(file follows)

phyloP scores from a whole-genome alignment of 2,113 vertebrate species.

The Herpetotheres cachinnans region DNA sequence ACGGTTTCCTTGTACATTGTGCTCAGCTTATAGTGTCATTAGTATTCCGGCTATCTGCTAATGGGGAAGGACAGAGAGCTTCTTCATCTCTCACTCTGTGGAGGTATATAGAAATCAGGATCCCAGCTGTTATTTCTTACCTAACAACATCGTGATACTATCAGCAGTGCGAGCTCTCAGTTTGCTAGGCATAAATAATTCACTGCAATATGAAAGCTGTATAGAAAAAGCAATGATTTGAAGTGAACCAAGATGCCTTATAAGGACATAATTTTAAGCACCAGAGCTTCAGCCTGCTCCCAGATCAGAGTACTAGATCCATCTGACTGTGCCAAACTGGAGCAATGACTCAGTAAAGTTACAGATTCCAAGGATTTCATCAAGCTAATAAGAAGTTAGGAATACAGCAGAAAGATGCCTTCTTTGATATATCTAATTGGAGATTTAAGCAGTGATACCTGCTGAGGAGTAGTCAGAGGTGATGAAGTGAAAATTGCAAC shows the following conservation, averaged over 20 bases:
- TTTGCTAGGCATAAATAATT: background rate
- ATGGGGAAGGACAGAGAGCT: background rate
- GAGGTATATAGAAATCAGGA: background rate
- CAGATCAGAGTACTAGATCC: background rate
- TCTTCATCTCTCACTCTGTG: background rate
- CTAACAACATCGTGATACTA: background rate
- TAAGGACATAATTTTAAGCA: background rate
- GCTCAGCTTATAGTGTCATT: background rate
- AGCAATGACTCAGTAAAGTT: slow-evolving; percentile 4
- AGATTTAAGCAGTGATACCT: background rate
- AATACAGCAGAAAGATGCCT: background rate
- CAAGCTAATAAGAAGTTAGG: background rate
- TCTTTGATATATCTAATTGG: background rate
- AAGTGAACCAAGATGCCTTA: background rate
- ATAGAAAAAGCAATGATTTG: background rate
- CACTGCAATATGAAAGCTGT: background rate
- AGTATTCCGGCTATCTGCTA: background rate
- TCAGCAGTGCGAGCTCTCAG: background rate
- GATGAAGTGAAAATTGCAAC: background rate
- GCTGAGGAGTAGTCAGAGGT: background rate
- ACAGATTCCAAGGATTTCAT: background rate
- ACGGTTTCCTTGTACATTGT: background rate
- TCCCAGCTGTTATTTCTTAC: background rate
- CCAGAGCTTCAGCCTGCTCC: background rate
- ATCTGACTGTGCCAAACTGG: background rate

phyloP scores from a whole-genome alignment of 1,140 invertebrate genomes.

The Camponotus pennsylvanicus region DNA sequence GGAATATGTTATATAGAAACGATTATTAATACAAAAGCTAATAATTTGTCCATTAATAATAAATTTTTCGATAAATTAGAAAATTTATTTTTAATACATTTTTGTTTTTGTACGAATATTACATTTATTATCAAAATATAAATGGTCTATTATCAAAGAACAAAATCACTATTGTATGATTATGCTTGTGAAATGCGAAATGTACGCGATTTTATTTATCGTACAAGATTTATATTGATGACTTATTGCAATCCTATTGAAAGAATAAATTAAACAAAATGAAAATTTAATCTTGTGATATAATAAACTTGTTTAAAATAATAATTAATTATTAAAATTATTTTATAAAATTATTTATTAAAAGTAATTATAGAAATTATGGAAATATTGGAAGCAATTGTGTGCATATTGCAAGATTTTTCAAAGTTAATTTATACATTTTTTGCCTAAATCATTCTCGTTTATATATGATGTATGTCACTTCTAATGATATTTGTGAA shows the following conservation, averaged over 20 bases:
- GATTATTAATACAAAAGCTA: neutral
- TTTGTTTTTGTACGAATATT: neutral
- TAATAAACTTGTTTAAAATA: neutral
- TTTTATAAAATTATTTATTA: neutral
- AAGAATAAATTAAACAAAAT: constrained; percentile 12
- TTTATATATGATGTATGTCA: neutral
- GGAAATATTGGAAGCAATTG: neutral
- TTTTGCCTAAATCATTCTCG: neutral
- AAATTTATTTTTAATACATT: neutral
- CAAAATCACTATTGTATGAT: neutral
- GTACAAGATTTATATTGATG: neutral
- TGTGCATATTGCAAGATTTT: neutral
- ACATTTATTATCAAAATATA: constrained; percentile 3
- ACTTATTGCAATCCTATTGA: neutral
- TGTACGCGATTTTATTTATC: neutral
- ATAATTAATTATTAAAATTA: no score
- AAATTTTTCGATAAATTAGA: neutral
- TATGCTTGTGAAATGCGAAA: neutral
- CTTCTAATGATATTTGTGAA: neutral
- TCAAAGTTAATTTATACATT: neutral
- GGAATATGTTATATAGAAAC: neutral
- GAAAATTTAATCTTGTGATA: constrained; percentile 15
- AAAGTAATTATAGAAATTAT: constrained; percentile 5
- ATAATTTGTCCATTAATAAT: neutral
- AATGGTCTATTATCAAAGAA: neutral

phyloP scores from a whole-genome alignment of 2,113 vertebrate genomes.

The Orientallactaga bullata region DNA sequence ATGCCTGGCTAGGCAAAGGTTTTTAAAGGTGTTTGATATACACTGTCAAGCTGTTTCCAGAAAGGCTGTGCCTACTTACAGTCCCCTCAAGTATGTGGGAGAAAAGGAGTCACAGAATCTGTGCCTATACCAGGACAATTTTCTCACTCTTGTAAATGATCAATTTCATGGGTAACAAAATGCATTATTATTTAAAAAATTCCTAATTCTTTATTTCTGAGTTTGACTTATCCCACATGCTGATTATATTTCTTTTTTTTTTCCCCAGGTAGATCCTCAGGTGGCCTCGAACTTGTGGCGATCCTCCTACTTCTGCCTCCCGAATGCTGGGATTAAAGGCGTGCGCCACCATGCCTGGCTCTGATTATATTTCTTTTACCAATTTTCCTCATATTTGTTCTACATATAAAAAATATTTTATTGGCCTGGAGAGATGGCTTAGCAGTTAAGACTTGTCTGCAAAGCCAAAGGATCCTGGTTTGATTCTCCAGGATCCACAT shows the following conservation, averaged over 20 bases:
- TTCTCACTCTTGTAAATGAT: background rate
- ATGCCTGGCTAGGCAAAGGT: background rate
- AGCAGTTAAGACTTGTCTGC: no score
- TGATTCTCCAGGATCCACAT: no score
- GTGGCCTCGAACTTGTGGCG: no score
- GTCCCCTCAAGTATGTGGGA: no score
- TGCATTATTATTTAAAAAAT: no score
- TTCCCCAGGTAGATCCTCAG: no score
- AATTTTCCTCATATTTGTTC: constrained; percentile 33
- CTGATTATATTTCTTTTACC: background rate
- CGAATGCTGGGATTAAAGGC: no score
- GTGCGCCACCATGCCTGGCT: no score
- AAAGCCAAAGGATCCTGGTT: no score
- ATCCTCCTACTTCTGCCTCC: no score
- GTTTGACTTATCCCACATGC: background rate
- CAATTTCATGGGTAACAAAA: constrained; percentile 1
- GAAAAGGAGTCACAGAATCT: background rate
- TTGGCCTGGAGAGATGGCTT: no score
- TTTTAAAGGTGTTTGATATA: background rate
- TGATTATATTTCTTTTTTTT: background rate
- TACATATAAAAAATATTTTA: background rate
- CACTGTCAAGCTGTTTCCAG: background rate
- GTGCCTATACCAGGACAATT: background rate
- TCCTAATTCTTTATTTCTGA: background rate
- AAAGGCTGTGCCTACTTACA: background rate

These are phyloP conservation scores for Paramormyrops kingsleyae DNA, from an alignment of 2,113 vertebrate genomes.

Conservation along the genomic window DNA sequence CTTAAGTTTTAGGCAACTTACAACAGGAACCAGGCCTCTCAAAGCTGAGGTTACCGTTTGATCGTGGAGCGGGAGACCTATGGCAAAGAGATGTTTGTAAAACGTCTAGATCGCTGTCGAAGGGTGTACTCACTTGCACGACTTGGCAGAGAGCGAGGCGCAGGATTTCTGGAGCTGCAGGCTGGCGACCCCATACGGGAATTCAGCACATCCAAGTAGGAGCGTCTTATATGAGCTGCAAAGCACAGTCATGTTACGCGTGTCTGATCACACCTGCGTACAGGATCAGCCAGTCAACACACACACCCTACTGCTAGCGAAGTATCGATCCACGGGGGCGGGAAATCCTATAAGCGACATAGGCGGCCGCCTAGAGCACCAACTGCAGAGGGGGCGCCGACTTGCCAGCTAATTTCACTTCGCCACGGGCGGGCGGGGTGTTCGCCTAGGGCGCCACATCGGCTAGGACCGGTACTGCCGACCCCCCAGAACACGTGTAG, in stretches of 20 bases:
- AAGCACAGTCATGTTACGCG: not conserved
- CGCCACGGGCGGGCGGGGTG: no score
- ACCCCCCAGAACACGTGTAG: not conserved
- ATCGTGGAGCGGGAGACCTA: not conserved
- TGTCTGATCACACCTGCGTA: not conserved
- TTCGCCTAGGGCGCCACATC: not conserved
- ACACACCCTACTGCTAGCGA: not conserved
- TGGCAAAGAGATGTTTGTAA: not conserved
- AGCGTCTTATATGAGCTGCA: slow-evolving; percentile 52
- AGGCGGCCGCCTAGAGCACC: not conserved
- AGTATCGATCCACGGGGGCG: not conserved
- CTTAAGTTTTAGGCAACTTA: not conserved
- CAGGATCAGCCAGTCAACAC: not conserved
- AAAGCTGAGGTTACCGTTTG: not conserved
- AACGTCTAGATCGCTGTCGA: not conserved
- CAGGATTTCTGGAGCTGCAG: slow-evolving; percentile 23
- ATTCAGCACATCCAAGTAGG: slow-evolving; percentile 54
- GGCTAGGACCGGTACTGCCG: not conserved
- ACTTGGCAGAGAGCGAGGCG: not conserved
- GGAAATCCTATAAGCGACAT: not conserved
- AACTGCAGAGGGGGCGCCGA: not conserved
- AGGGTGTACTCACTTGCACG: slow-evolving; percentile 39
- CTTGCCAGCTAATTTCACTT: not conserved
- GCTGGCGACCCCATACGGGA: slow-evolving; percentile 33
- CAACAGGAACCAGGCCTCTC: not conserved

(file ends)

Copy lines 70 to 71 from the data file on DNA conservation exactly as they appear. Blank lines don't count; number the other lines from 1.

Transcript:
- ATCCTCCTACTTCTGCCTCC: no score
- GTTTGACTTATCCCACATGC: background rate